Hermann Fischer, Karl May and the Desert of Imagination

High Desert

It was Karl May’s pulp fiction that first prompted a boy growing up in Heilbronn, Germany, to long for the desert he’d never seen, and, eventually, to become a desert painter at age 70. For the German writer May (1842-1912)—as for many others–the desert represented freedom, adventure and beauty. May (pronounced “My”) captured this desert of the imagination in popular novels that continue to inspire Europeans to flock to the American West today. Now a Palm Desert resident, Hermann Fischer was incubated with his love of open distance when he was still a child. But his craving for Western spaces…

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DeWayne “Dooby” Williams: Guru of the Black Rock Desert

DeWayne "Dooby" Williams

I arrived at Gerlach, Nevada late in the day on a photo assignment for Nevada Magazine. A story about two railroading sisters who hauled materials from the Empire gypsum plant to Gerlach and Union Pacific’s main line where the loaded railroad cars were picked up. I needed a writer so I could concentrate on taking…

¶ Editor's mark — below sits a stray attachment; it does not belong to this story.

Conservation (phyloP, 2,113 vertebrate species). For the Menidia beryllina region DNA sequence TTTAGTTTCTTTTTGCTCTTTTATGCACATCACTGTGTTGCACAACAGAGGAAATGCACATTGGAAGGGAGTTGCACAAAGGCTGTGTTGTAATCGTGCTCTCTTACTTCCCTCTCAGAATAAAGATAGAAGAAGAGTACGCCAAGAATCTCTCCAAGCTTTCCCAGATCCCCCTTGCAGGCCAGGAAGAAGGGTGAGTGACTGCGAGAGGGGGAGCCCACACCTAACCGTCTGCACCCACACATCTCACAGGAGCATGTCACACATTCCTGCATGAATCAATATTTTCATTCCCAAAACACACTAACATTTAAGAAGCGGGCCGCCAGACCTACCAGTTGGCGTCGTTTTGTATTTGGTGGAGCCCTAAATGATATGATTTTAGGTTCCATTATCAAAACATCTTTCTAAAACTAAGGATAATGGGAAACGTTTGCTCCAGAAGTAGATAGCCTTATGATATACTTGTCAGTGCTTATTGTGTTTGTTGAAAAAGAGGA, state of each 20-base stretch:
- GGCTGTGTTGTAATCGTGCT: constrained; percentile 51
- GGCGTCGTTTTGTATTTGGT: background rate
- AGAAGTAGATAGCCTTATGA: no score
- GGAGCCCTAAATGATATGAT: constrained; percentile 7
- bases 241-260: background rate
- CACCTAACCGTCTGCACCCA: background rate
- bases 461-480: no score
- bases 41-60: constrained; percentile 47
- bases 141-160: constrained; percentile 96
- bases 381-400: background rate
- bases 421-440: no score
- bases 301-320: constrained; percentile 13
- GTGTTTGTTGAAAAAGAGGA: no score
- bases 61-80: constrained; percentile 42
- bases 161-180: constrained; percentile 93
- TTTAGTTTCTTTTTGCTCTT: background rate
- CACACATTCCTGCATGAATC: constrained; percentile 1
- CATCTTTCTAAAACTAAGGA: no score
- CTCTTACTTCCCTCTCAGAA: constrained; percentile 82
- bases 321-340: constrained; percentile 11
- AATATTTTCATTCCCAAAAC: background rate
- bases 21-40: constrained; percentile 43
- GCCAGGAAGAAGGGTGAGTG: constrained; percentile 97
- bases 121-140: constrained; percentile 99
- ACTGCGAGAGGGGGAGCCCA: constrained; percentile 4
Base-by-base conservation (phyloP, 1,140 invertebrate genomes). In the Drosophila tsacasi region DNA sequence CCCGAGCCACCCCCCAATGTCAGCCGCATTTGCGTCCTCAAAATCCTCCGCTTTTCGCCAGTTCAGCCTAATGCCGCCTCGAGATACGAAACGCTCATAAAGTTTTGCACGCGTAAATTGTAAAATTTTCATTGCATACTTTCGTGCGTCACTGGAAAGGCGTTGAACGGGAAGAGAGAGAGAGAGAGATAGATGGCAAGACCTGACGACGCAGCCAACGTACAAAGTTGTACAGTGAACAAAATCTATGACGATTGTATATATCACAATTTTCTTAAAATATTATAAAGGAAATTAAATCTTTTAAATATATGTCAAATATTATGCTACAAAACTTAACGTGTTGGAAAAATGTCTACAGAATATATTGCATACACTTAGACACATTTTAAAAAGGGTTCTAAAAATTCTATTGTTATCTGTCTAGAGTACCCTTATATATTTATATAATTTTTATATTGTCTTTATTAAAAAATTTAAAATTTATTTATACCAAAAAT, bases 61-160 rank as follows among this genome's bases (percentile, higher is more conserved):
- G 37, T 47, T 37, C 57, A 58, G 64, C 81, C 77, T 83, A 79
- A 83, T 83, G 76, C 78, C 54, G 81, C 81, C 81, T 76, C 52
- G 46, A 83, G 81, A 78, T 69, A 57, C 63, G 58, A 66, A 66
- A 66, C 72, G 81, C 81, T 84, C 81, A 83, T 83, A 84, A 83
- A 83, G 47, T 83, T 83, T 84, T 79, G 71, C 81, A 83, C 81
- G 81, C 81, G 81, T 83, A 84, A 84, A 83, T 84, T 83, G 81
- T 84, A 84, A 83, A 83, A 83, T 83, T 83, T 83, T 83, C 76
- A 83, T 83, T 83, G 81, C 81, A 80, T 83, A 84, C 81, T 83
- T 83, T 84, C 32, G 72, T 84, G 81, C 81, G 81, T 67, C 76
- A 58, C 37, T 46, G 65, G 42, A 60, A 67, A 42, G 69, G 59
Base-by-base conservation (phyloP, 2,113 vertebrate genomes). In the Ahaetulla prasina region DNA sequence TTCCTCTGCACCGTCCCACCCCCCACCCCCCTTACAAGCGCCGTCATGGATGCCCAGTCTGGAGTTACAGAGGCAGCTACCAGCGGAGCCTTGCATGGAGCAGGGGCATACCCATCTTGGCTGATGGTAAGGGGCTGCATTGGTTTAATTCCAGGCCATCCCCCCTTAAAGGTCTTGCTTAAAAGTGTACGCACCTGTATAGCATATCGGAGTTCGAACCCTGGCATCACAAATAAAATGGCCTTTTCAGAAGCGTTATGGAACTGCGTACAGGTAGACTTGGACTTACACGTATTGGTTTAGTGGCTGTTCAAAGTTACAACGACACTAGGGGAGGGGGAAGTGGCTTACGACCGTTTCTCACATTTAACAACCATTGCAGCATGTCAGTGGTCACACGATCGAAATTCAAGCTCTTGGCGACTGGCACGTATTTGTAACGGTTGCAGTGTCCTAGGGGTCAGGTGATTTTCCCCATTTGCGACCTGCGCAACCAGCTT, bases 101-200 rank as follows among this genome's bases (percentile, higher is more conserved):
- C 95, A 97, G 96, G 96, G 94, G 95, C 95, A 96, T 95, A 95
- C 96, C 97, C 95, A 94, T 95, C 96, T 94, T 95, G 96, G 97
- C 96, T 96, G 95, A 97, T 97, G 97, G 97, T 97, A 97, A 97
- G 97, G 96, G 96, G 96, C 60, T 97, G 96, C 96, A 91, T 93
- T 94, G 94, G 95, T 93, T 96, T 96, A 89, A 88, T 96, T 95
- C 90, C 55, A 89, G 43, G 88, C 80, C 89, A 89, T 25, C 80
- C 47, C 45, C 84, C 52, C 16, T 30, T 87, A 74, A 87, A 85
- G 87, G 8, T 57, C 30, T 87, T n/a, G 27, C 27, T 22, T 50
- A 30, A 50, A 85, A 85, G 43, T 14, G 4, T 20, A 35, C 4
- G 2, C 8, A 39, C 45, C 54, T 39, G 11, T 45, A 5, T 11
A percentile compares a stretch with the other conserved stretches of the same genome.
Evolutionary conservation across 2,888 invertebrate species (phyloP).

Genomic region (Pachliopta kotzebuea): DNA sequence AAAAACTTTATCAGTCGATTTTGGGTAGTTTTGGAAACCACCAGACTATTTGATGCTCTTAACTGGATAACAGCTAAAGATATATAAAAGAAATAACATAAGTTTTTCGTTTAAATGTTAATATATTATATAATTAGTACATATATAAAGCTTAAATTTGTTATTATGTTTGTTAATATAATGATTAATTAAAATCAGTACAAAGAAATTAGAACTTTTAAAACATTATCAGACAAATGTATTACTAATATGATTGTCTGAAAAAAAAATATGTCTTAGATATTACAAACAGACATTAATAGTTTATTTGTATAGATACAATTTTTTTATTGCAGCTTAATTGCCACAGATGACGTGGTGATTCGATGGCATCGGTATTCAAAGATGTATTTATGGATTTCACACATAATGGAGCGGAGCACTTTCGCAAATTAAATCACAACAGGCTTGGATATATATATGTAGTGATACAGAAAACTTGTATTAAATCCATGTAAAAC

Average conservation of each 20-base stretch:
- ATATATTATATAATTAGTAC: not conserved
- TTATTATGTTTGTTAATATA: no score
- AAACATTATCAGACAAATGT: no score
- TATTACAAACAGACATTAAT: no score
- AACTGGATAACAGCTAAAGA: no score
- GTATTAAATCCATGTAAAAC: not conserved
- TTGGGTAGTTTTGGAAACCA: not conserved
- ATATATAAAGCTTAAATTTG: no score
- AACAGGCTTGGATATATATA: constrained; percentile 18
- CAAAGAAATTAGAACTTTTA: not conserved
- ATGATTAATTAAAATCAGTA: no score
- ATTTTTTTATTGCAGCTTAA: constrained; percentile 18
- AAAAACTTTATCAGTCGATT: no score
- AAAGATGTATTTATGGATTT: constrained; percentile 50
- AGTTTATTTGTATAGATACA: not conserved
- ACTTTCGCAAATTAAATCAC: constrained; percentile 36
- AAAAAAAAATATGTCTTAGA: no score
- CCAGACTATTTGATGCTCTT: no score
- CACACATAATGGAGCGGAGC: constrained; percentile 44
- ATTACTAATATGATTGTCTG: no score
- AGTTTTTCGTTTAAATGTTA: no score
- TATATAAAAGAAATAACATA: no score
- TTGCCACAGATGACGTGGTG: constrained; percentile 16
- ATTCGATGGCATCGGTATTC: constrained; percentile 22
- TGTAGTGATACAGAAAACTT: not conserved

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Eric Merrell: On Seeing Color in the Desert

Caravan of the Moon

Note: Eric Merrell teaches a class–Seeing Beautiful Color in the Landscape–May 14-16, 2014, in Pasadena. Deserts pose a “wonderful problem” when it comes to observing color, he says. Here are ideas on how to tackle the problem, from one of the most poetic painters of the California deserts. I really began to develop some of…

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Bidding On Agnes: A Newbie Goes to An Art Auction

A rare image of Agnes Pelton smiling, in her Cathedral City home. Courtesy of the Agnes Pelton Society.

I fell in love with Agnes Pelton’s paintings when I attended the Channeling Agnes Pelton: Portraits, Landscapes and Readings exhibition at City Hall in Cathedral City last year. Ever since, I’ve been on a search to acquire one of her paintings. They aren’t easy to find. I finally located one that had been put up…

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John Frost: A Quiet Mastery

Whitewater Wash, San Jacinto, 1926

Editor’s note: In the early days of desert painting, Palm Springs was a tiny outpost in the wilderness and artists roamed the dunes like nomadic prophets. Among the top-tier artists here around 1920 were the three friends Guy Rose, Alson Clark and John Frost. In a sweeping new biography from the Irvine Museum, Phil Kovinick…

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